When speaking with their friends, women frequently complain that their husbands don’t help out enough around the house. In this era of (somewhat more) equality between the genders, many more men do take responsibility and try to pitch in with chores at home than in previous decades. But, according to a new study, the tasks they choose may determine whether or not these husbands are getting lucky at night. (Makes you wonder how and why these researchers came up with the idea for the study?)
The research, which took place at the University of Washington in Seattle, found that married men who perform traditionally masculine household chores have more sex with their wives than their counterparts who help out with traditionally feminine tasks.1 Mapes, Diane. “Husbands who do ‘her’ chores have less sex, study finds.” Today. 29 January 2013. Accessed 4 February 2013. http://todayhealth.today.com/_news/2013/01/30/16758810-husbands-who-do-her-chores-have-less-sex-study-finds?lite The scientists analyzed the data from Wave 2 of the National Survey of Families and Households (NSFH) at the University of Wisconsin in Madison, collected from 4,500 married couples across the United States between 1992 and 1994.2 “A National Survey of Families and Households.” University of Wisconsin. 11 August 2008. Accessed 5 February 2013. http://www.ssc.wisc.edu/nsfh
They broke the housework down into two categories: those tasks typically done by men and those typically done by women. In the customarily female category, they placed such chores as cleaning, cooking, shopping, and doing laundry. The researchers placed bill paying, yard work, and car maintenance in the customarily male category. Interestingly, those with the most traditional gender roles in their marriage when it came to pitching in with housework were found to have a higher frequency of sex. Those husbands who performed no “women’s work” at home had sex an average of 4.8 times per month. The husbands who performed all of the “women’s work” at home, in contrast, were only having sex 3.2 times per month on average.
This would appear to fly in the face of the whole concept of women wanting their husbands to help more with the housework. And maybe there are some traditionalist types who really don’t want their husbands making a meal or wielding a mop. But it’s sort of difficult to believe that nowadays, a woman wouldn’t appreciate coming home from a long day at work to find her husband already there, pulling something warm and delicious out of the oven. When you think about it, who does the cooking at Wolfgang Pucks house — and would you punish him for doing it? Which actually brings us to several problem points with this study.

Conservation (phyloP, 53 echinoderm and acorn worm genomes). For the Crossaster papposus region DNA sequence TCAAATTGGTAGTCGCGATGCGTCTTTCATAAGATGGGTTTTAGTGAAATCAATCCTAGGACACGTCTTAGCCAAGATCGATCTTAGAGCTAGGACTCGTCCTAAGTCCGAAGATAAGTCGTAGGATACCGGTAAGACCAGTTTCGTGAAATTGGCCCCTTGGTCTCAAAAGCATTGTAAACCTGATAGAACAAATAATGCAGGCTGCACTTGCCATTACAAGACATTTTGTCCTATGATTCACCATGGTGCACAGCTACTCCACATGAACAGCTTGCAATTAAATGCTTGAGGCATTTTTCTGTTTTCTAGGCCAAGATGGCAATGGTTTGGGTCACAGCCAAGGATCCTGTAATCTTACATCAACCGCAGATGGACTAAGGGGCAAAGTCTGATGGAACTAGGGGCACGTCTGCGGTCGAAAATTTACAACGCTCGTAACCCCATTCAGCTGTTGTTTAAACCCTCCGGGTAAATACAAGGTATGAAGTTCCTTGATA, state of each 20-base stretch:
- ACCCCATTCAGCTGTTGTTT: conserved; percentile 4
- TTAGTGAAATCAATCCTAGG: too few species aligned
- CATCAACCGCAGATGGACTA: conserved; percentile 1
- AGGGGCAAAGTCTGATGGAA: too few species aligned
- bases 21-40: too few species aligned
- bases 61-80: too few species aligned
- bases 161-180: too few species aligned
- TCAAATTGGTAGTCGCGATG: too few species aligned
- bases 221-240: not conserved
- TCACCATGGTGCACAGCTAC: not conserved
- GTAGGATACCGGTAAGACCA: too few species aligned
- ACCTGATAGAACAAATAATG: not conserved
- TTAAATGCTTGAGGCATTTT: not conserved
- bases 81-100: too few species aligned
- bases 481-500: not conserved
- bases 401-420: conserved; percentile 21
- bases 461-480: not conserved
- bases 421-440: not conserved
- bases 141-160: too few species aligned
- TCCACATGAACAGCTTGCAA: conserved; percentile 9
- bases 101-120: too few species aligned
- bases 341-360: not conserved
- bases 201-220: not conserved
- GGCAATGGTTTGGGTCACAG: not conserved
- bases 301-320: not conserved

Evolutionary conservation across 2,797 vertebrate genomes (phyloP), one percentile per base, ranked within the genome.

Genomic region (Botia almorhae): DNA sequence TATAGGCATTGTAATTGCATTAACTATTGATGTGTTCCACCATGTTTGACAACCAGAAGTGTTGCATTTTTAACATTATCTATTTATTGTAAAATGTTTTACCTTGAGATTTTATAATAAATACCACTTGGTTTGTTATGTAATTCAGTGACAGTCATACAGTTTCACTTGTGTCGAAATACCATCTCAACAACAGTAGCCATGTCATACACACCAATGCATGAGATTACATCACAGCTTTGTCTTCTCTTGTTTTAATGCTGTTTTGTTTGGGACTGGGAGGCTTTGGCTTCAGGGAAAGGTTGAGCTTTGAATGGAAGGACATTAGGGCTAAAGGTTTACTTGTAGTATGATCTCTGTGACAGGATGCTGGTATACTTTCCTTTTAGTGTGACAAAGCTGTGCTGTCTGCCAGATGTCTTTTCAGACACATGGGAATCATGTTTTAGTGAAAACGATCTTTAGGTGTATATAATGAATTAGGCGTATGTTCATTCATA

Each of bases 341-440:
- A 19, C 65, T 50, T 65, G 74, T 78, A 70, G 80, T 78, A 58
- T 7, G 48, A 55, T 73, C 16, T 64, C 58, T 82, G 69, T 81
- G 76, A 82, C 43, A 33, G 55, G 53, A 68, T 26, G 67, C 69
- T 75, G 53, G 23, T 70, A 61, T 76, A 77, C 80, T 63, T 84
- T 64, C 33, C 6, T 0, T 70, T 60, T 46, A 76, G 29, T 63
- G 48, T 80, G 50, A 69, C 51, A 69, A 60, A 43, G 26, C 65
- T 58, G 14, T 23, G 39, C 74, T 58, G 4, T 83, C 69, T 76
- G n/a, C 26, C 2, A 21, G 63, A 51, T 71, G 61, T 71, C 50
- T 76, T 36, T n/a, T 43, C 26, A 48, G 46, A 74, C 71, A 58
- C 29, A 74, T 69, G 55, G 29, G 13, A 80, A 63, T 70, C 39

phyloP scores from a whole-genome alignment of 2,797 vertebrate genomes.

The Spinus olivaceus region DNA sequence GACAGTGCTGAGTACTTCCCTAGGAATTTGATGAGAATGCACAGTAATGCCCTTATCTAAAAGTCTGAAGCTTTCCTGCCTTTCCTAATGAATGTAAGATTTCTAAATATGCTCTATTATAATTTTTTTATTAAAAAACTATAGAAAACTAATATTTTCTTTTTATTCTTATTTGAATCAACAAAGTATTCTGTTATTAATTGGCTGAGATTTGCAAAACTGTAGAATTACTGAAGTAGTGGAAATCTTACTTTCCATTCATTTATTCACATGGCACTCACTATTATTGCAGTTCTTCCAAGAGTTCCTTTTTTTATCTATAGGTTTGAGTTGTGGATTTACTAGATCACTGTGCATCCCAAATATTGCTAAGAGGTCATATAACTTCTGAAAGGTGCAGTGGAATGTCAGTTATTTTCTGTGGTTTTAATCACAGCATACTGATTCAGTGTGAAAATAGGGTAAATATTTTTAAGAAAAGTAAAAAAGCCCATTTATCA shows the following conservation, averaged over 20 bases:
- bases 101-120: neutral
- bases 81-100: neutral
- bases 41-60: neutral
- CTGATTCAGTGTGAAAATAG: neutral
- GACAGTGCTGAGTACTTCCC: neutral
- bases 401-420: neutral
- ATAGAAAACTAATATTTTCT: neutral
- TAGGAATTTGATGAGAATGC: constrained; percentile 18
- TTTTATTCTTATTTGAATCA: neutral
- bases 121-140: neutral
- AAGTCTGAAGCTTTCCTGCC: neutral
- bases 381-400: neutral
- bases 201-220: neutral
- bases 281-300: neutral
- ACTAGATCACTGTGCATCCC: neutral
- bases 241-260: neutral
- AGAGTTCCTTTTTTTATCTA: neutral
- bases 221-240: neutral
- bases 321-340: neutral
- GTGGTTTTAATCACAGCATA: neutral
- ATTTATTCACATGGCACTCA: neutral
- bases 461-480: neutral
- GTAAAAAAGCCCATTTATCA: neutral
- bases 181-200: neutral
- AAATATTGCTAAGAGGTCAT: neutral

One important issue was the timing of the research used. The NSFH surveys were taken in the early to mid 1990s, approximately 20 years ago at this point. Household structures have changed since then. For instance, in 1980, 39 percent of all families had both husbands and wives working, whereas that number increased to 55 percent by 1993. And as of 2009, according to the Bureau of Labor Statistics, 59 percent of wives are working.3 Foster, Ann C. and Kreisler, Craig J. “Wife’s employment and allocation of resources in families with children.” Bureau of Labor Statistics. September 2012. Accessed 5 February 2013. http://www.bls.gov/opub/mlr/2012/09/art1full.pdf In more traditional settings, the home and children were primarily the wife’s responsibility while her partner supported the family. But that has changed with more and more working wives.
Another troubling facet of this study is that other factors do not appear to have been considered as a reason for a somewhat diminished sex life. As a couple ages, the man who has been working full time may retire. Now that he’s home more, he might decide to try his hand at cooking or help his wife by vacuuming. In cases such as this, it might be that a lower frequency of sex has nothing to do with a man doing unmanly chores but simply more about waning libidos. Or even with younger couples who are both working and raising small kids, the husband may be doing plenty of traditionally female tasks. The lack of regular sex may be from exhaustion or not getting any alone time, rather than because his wife finds him less appealing. Holding to traditional gender roles may be a luxury that can only be afforded by those couples who are not too stressed.
In fact, if you find you are less interested in having sex than in the past, it may have more to do with your hormones than with the division of chores in your household. Both men and women typically begin to experience hormonal imbalances by the age of 30 because of an abundance of estrogen exposure from various environmental sources. Therefore, it is important to consider supplementing with a formula that will restore this balance to maintain not only your sex drive, but energy level, muscle building ability, and circulation.
References [ + ]
|1.||↑||Mapes, Diane. “Husbands who do ‘her’ chores have less sex, study finds.” Today. 29 January 2013. Accessed 4 February 2013. http://todayhealth.today.com/_news/2013/01/30/16758810-husbands-who-do-her-chores-have-less-sex-study-finds?lite|
|2.||↑||“A National Survey of Families and Households.” University of Wisconsin. 11 August 2008. Accessed 5 February 2013. http://www.ssc.wisc.edu/nsfh|
|3.||↑||Foster, Ann C. and Kreisler, Craig J. “Wife’s employment and allocation of resources in families with children.” Bureau of Labor Statistics. September 2012. Accessed 5 February 2013. http://www.bls.gov/opub/mlr/2012/09/art1full.pdf|